arva of the pine devil, Citheronia sepulcralis Grote & Robinson, which is sometimes mistaken for the hickory horned devil caterpillar of the regal moth, Citheronia regalis (Fabricius).

Figure 5. Larva of the pine devil, Citheronia sepulcralis Grote & Robinson, which is sometimes mistaken for the hickory horned devil caterpillar of the regal moth, Citheronia regalis (Fabricius). Photograph by Lyle J. Buss, University of Florida.

Life Cycle (Back to Top)

The regal moth typically has only a single generation per year, although a few late collection records suggest the possibility of a small second brood in the deep south. In Florida, adults have been collected in May, but are more common during the summer. Adults have vestigial mouthparts. Adults mate during the second evening after emergence and begin oviposition at dusk of the third evening. Eggs hatch in six to 10 days, and the duration of the larval stage is about 35 days. In central Florida, larvae are usually found from late July to mid-August while they are wandering on the ground searching for a suitable location to burrow into the soil for pupation. The pupa is the overwintering stage.

Pupa (bottom) of the regal moth, Citheronia regalis (Fabricius), and the exuviae (cast skin) (top) of the last larval instar.

Figure 6. Pupa (bottom) of the regal moth, Citheronia regalis (Fabricius), and the exuviae (cast skin) (top) of the last larval instar. Photograph by Lyle J. Buss, University of Florida.

Hosts (Back to Top)

Larvae have been reported from a variety of host tree species. They are commonly found on species of the family (Juglandaceae) including walnut (Juglans nigra), butternut or white walnut (Juglans cinerea), and a variety of hickories (Carya spp.) including pecan. In Florida, larvae are frequently found on sweetgum (Liquidambar styraciflua). Other hosts commonly listed are persimmon (Diospyros virginiana) and sumacs (Rhus spp.).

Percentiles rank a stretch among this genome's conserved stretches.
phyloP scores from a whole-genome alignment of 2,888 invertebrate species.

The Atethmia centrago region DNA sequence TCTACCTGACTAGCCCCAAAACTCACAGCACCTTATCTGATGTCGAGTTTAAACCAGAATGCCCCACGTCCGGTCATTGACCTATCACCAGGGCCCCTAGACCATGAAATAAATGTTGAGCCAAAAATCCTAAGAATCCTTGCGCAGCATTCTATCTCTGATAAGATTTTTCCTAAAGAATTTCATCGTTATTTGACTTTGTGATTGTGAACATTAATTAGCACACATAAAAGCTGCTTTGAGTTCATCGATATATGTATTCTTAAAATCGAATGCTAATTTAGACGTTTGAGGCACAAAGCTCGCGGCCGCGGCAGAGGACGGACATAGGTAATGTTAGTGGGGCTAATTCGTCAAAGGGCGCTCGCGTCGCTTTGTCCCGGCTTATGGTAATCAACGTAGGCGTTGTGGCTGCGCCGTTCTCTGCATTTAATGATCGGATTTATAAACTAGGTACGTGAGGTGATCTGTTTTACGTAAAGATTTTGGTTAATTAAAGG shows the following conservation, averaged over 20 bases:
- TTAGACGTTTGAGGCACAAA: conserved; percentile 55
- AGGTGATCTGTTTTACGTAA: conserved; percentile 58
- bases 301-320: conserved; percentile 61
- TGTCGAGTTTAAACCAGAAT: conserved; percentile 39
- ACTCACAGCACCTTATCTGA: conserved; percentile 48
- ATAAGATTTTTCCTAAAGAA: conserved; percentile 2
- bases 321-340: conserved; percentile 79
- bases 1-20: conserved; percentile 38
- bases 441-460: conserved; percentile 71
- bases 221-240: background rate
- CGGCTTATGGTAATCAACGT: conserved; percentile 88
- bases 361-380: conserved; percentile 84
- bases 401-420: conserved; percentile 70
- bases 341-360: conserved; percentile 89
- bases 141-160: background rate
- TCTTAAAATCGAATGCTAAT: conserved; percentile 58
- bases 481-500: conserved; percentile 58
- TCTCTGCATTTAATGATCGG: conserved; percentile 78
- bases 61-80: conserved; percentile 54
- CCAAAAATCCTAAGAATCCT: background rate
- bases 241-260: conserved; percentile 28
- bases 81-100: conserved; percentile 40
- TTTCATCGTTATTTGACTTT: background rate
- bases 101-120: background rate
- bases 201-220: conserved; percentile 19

Pignut hickory, Carya glabra (Mill.) Sweet, a host of the regal moth, Citheronia regalis (Fabricius).

Figure 7. Pignut hickory, Carya glabra (Mill.) Sweet, a host of the regal moth, Citheronia regalis (Fabricius). Photograph by Donald W. Hall, University of Florida.

Sweetgum, Liquidambar styraciflua L., a host of the regal moth, Citheronia regalis (Fabricius).

Figure 8. Sweetgum, Liquidambar styraciflua L., a host of the regal moth, Citheronia regalis (Fabricius). Photograph by Donald W. Hall, University of Florida.

Persimmon, Diospyros virginiana L., a host of the regal moth, Citheronia

Figure 9. Persimmon, Diospyros virginiana L., a host of the regal moth, Citheronia regalis (Fabricius). Photograph by Donald W. Hall, University of Florida.

Winged sumac, Rhus copallinum L., a host of the regal moth, Citheronia regalis (Fabricius).

Figure 10. Winged sumac, Rhus copallinum L., a host of the regal moth, Citheronia regalis (Fabricius). Photograph by Donald W. Hall, University of Florida.

Natural Enemies (Back to Top)

Citheronia regalis may be parasitized by at least six species of tachinid flies and one species of braconid wasp (Tuskes et al. 1996).

Unidentified tachinid fly parasitoids (left) consuming the pupa of a regal moth, Citheronia regalis (Fabricius). The adult fly is at right.Unidentified tachinid fly parasitoids (left) consuming the pupa of a regal moth, Citheronia regalis (Fabricius). The adult fly is at right.

Figure 11. Unidentified tachinid fly parasitoids (left) consuming the pupa of a regal moth, Citheronia regalis (Fabricius). The adult fly is at right. Photograph by Lyle J. Buss, University of Florida.

Selected References (Back to Top)